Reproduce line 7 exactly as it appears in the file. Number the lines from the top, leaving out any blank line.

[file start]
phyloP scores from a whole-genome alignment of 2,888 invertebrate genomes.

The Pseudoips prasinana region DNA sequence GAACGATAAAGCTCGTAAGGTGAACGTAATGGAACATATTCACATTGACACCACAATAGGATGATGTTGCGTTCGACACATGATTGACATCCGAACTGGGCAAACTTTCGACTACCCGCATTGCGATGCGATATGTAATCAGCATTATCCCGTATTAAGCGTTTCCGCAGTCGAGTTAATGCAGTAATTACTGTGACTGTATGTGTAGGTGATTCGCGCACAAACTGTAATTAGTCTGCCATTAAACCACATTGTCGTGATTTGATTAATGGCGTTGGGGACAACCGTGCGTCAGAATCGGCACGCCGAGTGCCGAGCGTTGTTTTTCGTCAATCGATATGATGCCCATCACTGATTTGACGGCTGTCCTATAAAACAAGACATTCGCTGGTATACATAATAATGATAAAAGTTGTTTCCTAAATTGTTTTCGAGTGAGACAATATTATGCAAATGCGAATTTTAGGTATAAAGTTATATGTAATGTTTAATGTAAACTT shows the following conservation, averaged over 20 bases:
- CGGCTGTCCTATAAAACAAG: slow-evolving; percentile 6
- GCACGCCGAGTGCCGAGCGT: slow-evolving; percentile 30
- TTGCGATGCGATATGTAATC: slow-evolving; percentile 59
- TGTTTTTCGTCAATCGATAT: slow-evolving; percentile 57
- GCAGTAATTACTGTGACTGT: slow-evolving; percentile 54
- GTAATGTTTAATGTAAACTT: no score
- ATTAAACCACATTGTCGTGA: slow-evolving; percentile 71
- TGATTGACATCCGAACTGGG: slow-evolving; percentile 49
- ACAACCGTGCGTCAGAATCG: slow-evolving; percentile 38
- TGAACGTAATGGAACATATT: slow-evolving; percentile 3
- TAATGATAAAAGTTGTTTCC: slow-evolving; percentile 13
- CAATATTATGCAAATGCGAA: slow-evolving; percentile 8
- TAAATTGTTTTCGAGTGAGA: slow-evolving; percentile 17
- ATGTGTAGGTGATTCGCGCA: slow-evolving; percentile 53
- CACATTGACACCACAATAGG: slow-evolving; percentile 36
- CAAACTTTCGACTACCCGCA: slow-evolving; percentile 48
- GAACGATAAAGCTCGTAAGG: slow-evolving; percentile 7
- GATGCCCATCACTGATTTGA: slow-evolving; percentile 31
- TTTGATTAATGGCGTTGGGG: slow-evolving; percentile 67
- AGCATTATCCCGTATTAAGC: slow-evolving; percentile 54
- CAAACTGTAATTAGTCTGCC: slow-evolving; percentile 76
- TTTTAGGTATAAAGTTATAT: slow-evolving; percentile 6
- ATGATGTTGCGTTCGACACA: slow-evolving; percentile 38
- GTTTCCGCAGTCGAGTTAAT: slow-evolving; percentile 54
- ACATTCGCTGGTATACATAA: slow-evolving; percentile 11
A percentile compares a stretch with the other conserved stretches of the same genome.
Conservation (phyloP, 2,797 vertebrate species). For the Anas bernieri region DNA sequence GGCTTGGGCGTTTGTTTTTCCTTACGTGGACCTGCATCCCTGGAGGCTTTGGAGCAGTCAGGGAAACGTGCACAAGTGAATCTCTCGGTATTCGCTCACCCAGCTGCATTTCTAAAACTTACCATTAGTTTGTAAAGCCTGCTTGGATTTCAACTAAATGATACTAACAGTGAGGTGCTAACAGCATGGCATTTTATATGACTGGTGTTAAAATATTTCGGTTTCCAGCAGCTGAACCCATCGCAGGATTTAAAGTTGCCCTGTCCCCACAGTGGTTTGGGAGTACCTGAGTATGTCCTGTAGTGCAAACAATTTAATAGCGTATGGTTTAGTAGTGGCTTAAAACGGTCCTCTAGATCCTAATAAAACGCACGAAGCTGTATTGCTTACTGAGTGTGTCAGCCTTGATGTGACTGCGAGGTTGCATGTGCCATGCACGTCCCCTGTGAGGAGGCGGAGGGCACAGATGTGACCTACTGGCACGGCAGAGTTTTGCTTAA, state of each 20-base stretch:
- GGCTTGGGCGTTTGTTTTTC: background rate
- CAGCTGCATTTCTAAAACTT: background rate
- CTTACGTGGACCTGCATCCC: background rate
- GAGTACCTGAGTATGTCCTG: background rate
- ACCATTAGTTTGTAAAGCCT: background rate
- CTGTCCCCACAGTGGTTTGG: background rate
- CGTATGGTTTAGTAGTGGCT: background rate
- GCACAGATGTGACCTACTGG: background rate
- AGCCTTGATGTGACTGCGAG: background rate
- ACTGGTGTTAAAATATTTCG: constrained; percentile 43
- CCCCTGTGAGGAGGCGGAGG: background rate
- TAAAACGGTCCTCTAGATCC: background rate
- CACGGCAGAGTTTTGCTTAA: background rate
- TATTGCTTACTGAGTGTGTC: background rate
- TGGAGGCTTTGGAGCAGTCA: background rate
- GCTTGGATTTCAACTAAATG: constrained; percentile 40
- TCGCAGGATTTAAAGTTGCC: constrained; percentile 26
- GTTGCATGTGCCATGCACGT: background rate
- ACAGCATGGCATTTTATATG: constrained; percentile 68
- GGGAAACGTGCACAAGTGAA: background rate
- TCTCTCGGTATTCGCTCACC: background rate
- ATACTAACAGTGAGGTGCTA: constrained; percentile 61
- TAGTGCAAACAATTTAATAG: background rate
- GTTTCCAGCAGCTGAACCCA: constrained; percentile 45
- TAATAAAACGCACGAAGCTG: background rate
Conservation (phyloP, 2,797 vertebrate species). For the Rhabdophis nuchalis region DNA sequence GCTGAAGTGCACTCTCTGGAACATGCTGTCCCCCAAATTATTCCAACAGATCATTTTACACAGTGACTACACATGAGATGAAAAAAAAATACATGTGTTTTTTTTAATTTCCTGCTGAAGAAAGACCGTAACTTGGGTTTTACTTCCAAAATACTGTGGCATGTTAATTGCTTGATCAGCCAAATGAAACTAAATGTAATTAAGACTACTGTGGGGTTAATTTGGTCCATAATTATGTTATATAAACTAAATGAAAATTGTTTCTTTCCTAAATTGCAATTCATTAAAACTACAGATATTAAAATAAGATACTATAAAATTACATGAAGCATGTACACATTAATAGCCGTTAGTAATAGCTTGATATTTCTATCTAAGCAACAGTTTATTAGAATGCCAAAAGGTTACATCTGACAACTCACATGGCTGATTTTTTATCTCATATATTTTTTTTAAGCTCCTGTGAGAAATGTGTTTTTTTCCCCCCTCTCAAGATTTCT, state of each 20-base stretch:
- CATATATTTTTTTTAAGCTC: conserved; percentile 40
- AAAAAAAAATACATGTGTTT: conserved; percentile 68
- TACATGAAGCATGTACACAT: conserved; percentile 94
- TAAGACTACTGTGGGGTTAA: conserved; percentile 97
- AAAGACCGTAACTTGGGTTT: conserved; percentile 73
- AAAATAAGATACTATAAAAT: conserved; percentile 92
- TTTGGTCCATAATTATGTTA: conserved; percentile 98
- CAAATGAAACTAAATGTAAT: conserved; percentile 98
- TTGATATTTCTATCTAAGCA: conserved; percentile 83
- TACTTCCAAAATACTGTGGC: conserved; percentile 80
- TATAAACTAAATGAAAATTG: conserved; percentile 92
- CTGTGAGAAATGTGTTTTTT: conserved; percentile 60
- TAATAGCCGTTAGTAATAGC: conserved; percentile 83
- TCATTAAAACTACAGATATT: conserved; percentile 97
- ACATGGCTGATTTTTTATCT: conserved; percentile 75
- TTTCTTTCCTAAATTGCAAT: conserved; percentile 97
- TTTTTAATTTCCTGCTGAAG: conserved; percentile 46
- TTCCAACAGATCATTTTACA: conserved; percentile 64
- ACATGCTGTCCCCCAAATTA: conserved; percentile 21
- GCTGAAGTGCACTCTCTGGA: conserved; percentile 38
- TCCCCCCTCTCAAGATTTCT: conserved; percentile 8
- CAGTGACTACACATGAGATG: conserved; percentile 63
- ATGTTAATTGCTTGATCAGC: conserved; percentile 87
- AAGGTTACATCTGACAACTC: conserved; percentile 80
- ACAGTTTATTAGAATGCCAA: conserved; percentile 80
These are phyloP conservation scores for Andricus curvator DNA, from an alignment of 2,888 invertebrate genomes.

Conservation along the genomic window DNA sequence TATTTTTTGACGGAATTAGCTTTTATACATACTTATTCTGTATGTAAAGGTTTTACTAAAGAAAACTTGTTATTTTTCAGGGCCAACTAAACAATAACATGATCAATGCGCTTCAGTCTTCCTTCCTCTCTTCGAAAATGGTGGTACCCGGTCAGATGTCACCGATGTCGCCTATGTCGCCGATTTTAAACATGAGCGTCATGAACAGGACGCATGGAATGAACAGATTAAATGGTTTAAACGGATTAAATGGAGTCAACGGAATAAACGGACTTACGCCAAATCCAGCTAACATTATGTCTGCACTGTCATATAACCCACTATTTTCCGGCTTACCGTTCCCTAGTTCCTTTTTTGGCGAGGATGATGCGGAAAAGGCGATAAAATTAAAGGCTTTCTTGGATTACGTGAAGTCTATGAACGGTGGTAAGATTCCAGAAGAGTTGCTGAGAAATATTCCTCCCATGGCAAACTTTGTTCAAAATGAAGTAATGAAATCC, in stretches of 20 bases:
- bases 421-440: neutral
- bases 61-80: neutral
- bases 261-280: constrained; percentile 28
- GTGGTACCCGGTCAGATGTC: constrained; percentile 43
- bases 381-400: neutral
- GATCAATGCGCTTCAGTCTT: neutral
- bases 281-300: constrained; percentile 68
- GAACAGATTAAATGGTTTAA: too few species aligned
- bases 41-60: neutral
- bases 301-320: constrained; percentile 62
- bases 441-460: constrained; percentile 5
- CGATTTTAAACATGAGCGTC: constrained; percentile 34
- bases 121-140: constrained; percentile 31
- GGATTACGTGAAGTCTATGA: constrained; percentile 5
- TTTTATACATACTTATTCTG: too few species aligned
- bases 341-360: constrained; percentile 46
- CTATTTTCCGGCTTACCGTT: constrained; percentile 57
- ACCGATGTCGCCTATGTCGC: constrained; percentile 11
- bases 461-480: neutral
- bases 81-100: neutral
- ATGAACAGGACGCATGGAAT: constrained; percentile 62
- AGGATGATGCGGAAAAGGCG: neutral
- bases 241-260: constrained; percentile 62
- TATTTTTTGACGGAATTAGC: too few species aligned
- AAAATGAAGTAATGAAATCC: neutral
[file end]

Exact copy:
- GCAGTAATTACTGTGACTGT: slow-evolving; percentile 54